The Spirit of the Lord is on me, because he has anointed me to preach good news to the poor. He has sent me to heal the broken hearted, to proclaim aphesis to the captives, recovering of sight to the blind, to send the crushed an aphesis, and to proclaim the acceptable year of the Lord. (Luke 4:18-19)

Aphesis is at the very heart of what Jesus came for. Ephesians 1:7 and Colossians 1:14 say so much more than we normally think they say. Both use aphesis in saying:

... in whom we have our redemption through his blood, the aphesis of our trespasses, according to the riches of his grace.

Let's look at "redemption" the same way we looked at "remission." "Redemption" is apolutrosis, which the several lexicons provided by define as simply "a ransom" or "release effected by payment of ransom." In other words, the aphesis we have received was obtained for us by ransom. Jesus ransomed us out of slavery to sin and made us servants of God (Rom. 6:17-19).

Without blood, there is forgiveness, but freedom required blood because we had to be ransomed into aphesis, obtaining not only release from debt and slavery but also the freedom of Jubilee, restoration to our ancestral rights as children of God.

I Desire Mercy and Not Sacrifice

Jesus ransomed us into release so we could give God the obedience he has always desired. God has always been merciful to the righteous, not only forgiving their sins, but promising, "Blessed is the one to whom the Lord does not impute sin, in whose spirit there is no deceit" (Ps. 32:2).

The one set free by Jesus (John 8:32) receives freedom from the slavery to sin described in Ephesians 2:1-3. We are set free for freedom, as Jesus says (Jn. 8:32), and that freedom is the freedom to walk with God as freely as Adam did before the fall. Sacrifice in the Old Testament had a similar, but different, purpose. In the Old Testament, the sacrificial rituals were to draw the eyes of Israel toward the temple and, through the temple, to the God who had freed them from Egypt. He did not want those sacrifices from those who were living wickedly. He especially did not want them from those who were trying to justify their wickedness by sacrifice.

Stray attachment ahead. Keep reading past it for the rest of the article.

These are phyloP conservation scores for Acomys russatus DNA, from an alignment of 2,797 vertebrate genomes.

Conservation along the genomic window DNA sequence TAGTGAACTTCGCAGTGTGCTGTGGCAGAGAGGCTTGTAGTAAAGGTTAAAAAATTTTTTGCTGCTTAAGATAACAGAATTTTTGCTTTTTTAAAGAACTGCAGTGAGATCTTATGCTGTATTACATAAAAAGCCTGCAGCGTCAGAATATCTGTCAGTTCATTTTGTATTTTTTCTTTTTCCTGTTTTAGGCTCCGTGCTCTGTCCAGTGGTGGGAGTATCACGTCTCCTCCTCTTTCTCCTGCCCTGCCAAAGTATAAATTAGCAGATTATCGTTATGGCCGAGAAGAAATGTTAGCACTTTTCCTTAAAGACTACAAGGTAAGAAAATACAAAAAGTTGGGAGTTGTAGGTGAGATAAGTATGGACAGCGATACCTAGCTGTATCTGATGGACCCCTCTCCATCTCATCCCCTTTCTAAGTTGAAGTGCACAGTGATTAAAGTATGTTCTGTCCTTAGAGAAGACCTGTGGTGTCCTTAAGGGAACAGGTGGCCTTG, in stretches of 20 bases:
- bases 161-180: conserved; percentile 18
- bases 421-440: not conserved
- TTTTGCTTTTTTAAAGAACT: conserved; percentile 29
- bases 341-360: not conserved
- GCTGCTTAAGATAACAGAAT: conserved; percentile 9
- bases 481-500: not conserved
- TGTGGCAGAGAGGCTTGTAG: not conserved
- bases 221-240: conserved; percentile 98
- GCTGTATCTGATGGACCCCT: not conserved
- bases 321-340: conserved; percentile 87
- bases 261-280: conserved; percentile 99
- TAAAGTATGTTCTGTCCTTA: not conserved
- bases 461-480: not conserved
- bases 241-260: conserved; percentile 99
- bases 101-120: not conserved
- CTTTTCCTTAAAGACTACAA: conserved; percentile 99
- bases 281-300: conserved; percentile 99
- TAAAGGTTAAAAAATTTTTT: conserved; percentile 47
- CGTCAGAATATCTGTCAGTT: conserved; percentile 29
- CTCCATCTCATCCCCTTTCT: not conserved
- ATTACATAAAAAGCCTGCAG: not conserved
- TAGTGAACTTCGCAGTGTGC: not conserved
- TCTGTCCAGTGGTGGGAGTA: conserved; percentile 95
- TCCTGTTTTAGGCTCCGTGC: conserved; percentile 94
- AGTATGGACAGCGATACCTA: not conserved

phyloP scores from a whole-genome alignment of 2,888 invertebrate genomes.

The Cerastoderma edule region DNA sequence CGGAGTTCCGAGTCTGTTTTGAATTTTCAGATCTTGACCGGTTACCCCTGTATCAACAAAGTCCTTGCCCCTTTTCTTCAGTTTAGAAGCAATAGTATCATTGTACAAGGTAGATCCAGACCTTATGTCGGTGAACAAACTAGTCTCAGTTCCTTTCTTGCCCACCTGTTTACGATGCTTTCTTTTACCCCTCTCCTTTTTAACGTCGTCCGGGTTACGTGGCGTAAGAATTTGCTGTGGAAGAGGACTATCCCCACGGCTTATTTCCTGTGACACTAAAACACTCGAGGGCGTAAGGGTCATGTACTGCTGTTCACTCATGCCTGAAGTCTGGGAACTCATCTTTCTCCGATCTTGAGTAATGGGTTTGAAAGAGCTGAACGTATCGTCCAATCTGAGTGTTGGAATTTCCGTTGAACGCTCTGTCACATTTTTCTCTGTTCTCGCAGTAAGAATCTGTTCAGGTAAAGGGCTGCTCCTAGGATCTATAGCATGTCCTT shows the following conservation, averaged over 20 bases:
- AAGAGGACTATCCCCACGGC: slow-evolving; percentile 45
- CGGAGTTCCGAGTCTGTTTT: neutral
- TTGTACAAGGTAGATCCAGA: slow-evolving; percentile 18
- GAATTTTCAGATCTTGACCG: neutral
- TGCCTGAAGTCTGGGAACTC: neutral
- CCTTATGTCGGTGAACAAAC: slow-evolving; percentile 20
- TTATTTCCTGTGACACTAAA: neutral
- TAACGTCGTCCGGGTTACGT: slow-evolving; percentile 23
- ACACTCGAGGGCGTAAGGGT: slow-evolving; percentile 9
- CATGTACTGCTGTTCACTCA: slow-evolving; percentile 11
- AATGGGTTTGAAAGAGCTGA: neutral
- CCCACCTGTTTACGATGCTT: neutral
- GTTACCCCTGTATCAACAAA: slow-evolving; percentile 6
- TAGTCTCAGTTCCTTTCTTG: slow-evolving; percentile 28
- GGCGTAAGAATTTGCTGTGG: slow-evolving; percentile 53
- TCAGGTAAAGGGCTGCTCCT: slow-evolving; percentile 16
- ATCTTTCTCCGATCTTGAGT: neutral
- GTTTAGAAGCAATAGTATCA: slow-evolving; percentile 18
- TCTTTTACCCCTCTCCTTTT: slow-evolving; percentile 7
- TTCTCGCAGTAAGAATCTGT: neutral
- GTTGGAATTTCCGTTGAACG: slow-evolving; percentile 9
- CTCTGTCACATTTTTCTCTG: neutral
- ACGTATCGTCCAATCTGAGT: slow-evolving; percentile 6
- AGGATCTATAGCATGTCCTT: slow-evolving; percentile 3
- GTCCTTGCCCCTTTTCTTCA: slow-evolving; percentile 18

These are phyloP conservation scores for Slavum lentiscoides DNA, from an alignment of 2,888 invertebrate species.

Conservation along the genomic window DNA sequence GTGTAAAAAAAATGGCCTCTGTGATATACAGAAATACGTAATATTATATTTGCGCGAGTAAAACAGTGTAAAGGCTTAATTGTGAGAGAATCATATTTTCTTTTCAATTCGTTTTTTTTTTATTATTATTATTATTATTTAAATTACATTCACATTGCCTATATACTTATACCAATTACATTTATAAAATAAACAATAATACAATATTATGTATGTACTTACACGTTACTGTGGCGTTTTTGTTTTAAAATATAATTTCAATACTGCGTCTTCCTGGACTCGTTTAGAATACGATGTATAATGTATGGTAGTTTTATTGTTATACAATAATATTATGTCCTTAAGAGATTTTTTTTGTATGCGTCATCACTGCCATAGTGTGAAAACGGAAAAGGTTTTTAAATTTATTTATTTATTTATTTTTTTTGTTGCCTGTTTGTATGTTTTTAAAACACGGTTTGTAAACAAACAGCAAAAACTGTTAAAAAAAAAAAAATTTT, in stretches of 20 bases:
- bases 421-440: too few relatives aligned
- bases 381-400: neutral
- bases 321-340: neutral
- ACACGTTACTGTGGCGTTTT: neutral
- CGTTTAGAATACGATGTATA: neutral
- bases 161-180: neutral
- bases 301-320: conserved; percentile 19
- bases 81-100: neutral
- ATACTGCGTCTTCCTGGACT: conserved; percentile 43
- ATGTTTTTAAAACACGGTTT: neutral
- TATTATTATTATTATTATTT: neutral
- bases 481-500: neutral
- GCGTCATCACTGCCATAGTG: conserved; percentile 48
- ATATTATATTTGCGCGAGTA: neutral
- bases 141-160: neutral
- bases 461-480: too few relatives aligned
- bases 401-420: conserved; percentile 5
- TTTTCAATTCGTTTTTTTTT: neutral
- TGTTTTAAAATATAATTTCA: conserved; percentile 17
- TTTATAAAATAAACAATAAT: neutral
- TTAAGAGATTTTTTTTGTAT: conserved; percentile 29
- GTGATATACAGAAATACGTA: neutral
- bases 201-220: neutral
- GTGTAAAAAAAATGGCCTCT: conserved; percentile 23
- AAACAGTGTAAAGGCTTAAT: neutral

Instead, God wanted sacrifices from people practicing justice, mercy, and humility (Micah 6:6-8) and who presented those sacrifices to honor God, give him thanks, vow their obedience, and fellowship with him. That was Old Testament sacrifice, and the sacrifices of those who did not practice mercy were rejected. That should ring a bell because Jesus said more than once:

If you forgive men their trespasses, your heavenly Father will also forgive you. But if you don’t forgive men their trespasses, neither will your Father forgive your trespasses. (Matt. 6:14-15)

Even the sacrifice of Jesus will not bring you forgiveness if you do not show mercy to others. This is because Jesus shed his blood to ransom you from sin, not to allow you to live in sin. I do want to add that even people freed from the power of sin (Rom. 6:7 & 14) are not necessarily perfect. God makes provision for our sins (1 Jn. 1:7-2:2). Redemption is not about sinless perfection, but it is about a habit of righteous living, godliness, and good works (cf. Rom. 2:7). If we withhold mercy, our Father in heaven will also withhold mercy.

All of the above is why Jesus could say, "I desire mercy and not sacrifice."